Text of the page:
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02-15-2016 06:56 PM - edited 02-15-2016 06:58 PM

Currently running quasi-likelihood regressions, where the code is PROC GLIMMIX.

Can someone tell me the difference between the following statements:

model y ~ x /link = logit dist = binomial

model y ~ x / link = log solution

When I ran the code with 'link = logit dist = binomial' I was never able to get a value on the coefficients (which is what I'm looking for).

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02-15-2016 08:56 PM

Link function is different.

model y ~ x /link = logit dist = binomial :

Like proc logistic . link function is log(p/(1-p)) y~binomial distribution

model y ~ x / link = log solution:

link function is log(y) y usually is positive value.

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02-16-2016 09:34 AM

Logistic regression in GLIMMIX often requires more iterations than the default to reach convergence. Providing your code and any quotes from the output regarding non-convergence, etc. would be helpful in addressing your problems.

Steve Denham

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02-16-2016 05:50 PM

You have several issues/problems. With your code with link=log, you are using a normal distribution (the default). This is likely not what you want. Put in the dist= option. Also, your syntax is wrong for GLIMMIX. One does not use "y ~ x". One uses "y=x". Also, you are using pseudo-likelihood, not quasi-likelihood. Quasi-likelihood is when the likelihood is not defined (or definable). If you put in:

random _residual_;

then you would have quasi-likelihood with the binomial. Another way of getting quasi-, is to specify the mean and variance functions directly. Both ways are defining a variance:mean structure that does not correspond to a real probability distribution.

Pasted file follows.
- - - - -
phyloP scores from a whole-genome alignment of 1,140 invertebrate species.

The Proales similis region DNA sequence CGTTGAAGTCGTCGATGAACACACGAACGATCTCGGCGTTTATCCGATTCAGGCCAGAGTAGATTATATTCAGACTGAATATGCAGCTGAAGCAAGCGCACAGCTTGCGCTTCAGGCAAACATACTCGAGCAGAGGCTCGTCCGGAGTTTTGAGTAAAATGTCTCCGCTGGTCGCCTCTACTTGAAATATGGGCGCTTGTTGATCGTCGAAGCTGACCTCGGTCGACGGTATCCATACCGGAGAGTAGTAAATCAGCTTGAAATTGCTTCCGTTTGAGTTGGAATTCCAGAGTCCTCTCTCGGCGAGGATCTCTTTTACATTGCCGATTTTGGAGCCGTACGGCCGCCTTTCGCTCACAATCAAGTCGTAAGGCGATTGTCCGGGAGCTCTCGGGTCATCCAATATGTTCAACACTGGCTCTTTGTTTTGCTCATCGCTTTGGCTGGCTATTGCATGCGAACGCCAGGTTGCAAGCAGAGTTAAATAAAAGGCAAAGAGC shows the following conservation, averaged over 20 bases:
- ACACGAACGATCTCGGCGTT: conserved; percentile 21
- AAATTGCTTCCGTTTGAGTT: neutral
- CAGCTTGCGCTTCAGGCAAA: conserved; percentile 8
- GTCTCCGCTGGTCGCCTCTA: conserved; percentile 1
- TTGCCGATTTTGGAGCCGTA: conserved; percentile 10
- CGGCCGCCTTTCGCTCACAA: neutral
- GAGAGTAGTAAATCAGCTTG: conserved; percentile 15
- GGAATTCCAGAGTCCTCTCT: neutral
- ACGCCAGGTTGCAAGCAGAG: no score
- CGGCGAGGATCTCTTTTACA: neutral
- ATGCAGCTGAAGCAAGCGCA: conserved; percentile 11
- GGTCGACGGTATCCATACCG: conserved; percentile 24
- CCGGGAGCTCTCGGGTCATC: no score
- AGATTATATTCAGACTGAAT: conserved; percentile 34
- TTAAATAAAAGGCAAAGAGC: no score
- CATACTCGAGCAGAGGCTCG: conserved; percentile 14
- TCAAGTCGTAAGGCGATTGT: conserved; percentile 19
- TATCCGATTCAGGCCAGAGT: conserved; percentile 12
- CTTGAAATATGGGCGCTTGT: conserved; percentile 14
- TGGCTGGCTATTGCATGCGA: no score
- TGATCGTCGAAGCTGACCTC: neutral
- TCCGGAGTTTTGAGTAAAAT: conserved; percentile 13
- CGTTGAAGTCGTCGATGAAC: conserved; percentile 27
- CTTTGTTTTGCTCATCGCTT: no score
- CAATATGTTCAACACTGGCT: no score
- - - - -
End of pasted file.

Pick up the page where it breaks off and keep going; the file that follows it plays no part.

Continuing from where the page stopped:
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02-16-2016 06:10 PM

Thanks all for the clarification; I am still running into syntax error codes.

When I include dist = option is says syntax error, expecting one of the foollowing: B, BERNOULLI, BETA, etc.

Below is the code I ran:

proc glimmix data = TEST;

model utility_score = AGE INCOME ... (number of independent variables here) / link = log dist = option;

where utility_score gt 0;

run;

Reason why I'm running quasi-likelihood is because my dependent variable is between 0 and 1; cannot take on the 0 value but can be 1. Also, the dependent variable is skewed (left).

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02-17-2016 08:49 AM

You missed the point, maybe I wasn't clear. You need to specify a distribution with link=log, otherwise you will get a normal distribution. If you want a binomial, then use dist=binomial or some other distribution (there is no such thing as "dist=option"). If you are using normal distribution (the default), then you are using pseudo-likelihood (the default).

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02-18-2016 12:27 PM

Got it. One (hopefully) last question; I believe that I need dist = beta because my dependent variable is between 0 and 1 (though it cannot take on the value of 0).

But the question I still have remaining is that this dependent variable is left-skewed (skewness: -1.97); is one able to incorporate that in the distribution code anywhere?

If I remember correctly a positively skewed variable would take on a Poisson distribution but I haven't come across how to incorporate a negatively-skewed variable.

Any thoughts would be greatly appreciated.

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02-18-2016 12:38 PM

Beta does not allow 0 or 1 (defined only between those values). You would get a missing value for any 0s or 1s. This is a challenge when using the beta distribution. Skewness is not a problem. Beta can be very skewed. If you use beta, then you don't need the random _residual_ term I mentioned (there is a scale parameter automatically). If you want beta with 1s, you need to define (in an ad hoc way) a new variable that is always between 0 and 1. Something like yprime = (y-.005)/1.01. Be careful, results will depend on the constants you use.